➋ Evaluate and consider comparable export marketing campaigns for other industry clusters.
➌ Internationalize overall regional marketing and branding through foreign language access, place-
ment on foreign search engines, and featuring
I NIT I AT I VE
companies with a global reach.
G R E AT E R
➍ Coordinate tourism and education under targeted brands.
P O RT L A N D E X P O RT P L A N
and state export promotion offices in the Greater Portland region. The full MEI strategy proposes a five-year work © lisa norwood
plan with initial funding for three years to prove the concept. The MEI is an initiative and should not be mistaken for a new program or institution. It will be successful when exports are mainstreamed into the daily processes of economic development and planning in the region.
I m p l e m e n tat i o n
The MEI will require basic funding for GPI to pro-
The MEI will be coordinated from the offices of
vide project management, marketing resources, and
Greater Portland Inc (GPI), the region’s public-private
administrative support and could be operated at an
economic development organization. GPI will appoint
estimated cost of $200,000 annually for three years.
a public/private export committee under the Board of
Implementation of the MEI will be delivered primarily
Directors, which will reflect regional and industry bal-
through existing organizations and resources in the
ance across the metro area. The committee will:
form of in-kind staffing contributions from partner
➤ Oversee implementation of MEI goals;
agencies. This approach encourages regional effi-
➤ Help generate public support and financial
ciency and a cultural shift within organizations to
resources for the MEI;
➤ Issue periodic export policy recommendations on behalf of the region.
Project management of the MEI falls under GPI’s
Many of the factors that affect exports are beyond
Office of Regional Coordination, while implementa-
local control (e.g., exchange rates, financial crises),
tion will be carried out through detailed memoranda
creating challenges for performance measures.
of understanding with regional economic develop-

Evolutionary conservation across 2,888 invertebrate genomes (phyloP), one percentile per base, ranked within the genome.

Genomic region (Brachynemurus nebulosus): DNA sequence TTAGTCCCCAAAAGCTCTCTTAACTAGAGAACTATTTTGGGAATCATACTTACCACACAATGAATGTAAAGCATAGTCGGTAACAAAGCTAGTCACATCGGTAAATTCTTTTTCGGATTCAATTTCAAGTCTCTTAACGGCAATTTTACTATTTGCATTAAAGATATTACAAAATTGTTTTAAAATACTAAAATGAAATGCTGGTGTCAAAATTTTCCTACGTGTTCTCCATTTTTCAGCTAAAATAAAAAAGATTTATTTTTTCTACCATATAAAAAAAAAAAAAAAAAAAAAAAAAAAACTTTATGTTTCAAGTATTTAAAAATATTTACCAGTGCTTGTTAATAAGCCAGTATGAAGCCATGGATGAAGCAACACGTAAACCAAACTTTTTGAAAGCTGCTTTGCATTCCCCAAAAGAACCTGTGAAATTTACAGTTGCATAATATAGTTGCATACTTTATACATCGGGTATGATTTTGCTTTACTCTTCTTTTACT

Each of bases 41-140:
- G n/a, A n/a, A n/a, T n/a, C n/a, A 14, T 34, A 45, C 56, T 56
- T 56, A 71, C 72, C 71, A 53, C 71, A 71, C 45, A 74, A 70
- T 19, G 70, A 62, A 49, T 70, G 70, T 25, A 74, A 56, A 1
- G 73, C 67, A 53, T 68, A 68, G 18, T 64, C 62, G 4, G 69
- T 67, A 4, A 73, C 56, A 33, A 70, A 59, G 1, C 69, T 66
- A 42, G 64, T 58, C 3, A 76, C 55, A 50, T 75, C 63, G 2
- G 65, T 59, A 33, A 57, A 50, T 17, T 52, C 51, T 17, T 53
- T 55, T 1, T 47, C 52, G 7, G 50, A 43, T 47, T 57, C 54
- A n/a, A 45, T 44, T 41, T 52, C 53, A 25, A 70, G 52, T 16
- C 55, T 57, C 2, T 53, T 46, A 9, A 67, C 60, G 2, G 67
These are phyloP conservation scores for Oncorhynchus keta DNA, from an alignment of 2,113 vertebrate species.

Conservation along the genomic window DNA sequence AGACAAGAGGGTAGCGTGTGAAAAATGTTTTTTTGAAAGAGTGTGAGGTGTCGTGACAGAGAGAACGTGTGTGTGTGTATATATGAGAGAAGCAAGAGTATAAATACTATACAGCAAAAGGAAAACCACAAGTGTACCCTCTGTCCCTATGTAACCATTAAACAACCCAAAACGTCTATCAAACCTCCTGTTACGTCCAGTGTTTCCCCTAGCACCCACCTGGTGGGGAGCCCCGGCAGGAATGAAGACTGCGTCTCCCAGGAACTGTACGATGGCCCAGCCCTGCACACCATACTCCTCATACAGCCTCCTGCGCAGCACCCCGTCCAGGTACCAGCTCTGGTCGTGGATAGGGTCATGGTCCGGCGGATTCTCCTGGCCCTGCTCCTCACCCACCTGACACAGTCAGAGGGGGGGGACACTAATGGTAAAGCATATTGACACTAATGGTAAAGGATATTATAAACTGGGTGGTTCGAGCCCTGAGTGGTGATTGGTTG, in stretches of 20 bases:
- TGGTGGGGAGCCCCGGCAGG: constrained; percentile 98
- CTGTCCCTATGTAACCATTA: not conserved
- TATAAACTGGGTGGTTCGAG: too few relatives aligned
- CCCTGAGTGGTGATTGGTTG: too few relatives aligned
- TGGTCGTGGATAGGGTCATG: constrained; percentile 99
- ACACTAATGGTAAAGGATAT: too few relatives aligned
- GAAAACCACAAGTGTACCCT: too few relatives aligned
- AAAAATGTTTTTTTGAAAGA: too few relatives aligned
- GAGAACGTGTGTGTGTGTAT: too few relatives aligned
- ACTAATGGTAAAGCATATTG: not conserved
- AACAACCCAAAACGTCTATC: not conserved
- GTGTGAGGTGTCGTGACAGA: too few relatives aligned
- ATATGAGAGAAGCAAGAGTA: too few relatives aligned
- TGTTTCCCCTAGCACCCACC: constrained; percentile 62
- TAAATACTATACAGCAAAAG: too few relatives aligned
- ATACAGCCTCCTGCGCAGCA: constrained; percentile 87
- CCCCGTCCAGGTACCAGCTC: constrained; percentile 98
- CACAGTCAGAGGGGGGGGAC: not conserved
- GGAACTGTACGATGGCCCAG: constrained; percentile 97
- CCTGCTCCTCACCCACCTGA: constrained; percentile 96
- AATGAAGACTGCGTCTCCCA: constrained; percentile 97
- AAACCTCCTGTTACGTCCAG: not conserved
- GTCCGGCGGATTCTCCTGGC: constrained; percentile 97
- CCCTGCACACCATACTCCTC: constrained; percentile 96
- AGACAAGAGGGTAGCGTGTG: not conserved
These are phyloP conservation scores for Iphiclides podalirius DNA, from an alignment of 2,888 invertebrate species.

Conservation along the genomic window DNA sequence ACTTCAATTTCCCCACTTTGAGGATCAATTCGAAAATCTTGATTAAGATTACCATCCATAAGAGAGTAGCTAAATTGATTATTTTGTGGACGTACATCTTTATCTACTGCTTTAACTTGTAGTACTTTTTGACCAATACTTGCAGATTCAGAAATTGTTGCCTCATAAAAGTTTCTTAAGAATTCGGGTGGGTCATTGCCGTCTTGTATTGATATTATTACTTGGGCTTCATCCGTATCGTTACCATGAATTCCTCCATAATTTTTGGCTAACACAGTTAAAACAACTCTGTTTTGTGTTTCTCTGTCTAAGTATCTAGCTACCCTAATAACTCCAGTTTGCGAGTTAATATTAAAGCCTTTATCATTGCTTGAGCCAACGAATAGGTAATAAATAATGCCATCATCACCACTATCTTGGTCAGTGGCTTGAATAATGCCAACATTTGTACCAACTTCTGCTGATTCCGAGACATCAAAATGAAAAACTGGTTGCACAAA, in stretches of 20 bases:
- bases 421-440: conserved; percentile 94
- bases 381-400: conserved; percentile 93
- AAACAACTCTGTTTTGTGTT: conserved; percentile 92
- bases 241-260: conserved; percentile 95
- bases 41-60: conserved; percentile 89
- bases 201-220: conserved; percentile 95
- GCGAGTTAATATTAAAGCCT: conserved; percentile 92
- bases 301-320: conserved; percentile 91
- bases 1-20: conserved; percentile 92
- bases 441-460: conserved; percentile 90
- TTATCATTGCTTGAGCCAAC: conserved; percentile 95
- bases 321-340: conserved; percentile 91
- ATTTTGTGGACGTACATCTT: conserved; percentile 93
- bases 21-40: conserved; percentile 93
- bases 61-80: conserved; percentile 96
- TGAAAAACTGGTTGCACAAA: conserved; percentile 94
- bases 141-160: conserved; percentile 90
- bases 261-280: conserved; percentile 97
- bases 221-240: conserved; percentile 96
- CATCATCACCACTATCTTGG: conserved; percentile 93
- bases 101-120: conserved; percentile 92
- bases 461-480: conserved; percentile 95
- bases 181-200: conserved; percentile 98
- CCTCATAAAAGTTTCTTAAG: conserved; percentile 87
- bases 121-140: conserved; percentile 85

To effectively measure results, the Greater Portland
ment organizations, academic institutions, and export
MEI will track progress at several different levels:
professionals. These institutions will designate a lead
➤ Macro indicators in Brookings’ Export Nation
representative to serve on an MEI working group
reports measuring export value; export inten-
and serve as a virtual metro trade office. Though the
sity; export jobs; indexed performance rank; and
working group may evolve, it will initially include rep-
diversification of export industries.
resentatives of the following organizations:
➤ Regional indicators derived from MEI partners
➤ Portland Development Commission
measuring changes in metro export activity,
➤ Metro Regional Government
such as number of new firms entering the export
➤ Port of Portland
service system or the export supply chain; overall
➤ Portland State University
demand for those services; use of regional port
➤ Columbia River Economic Development Council
facilities (marine and air service); new export
➤ Portland Business Alliance
markets; trends in export services and industry
The aim of the working group is to improve the
clusters; and new sales contracts.
pipeline from economic development to export
➤ The MEI will also look at qualitative changes to
promotion, broadening outreach to export-ready
the export environment, such as recommended
companies. The successful implementation of the
policies adopted; integration of export goals
MEI is designed to maximize regional participation
into regional planning and economic develop-
in the strong export services provided by the state
ment activities; metro-led trade missions and
B ROOKI N GS
and federal government. To ensure full alignment,
their outcomes; identification of “C-level”
M e t r o p o li ta n
the working group will include full participation by
export leaders in metro companies; and
the US Export Assistance Center, the Small Business
increased media coverage.
POLI CY PRO G RAM
Development Center and Business Oregon, the federal
n the implementation of the MEI, the region will uncover obstacles facing both firms and export professionals. Part of the purpose of the MEI is to identify these impediments to export growth, and to propose policy corrections for improved performance. Greater Portland has gathered initial policy recom-
mendations during the development of the MEI for both federal and state/local
For additional details related to regional export policy recommendations see Greater Portland’s Export Policy Memo.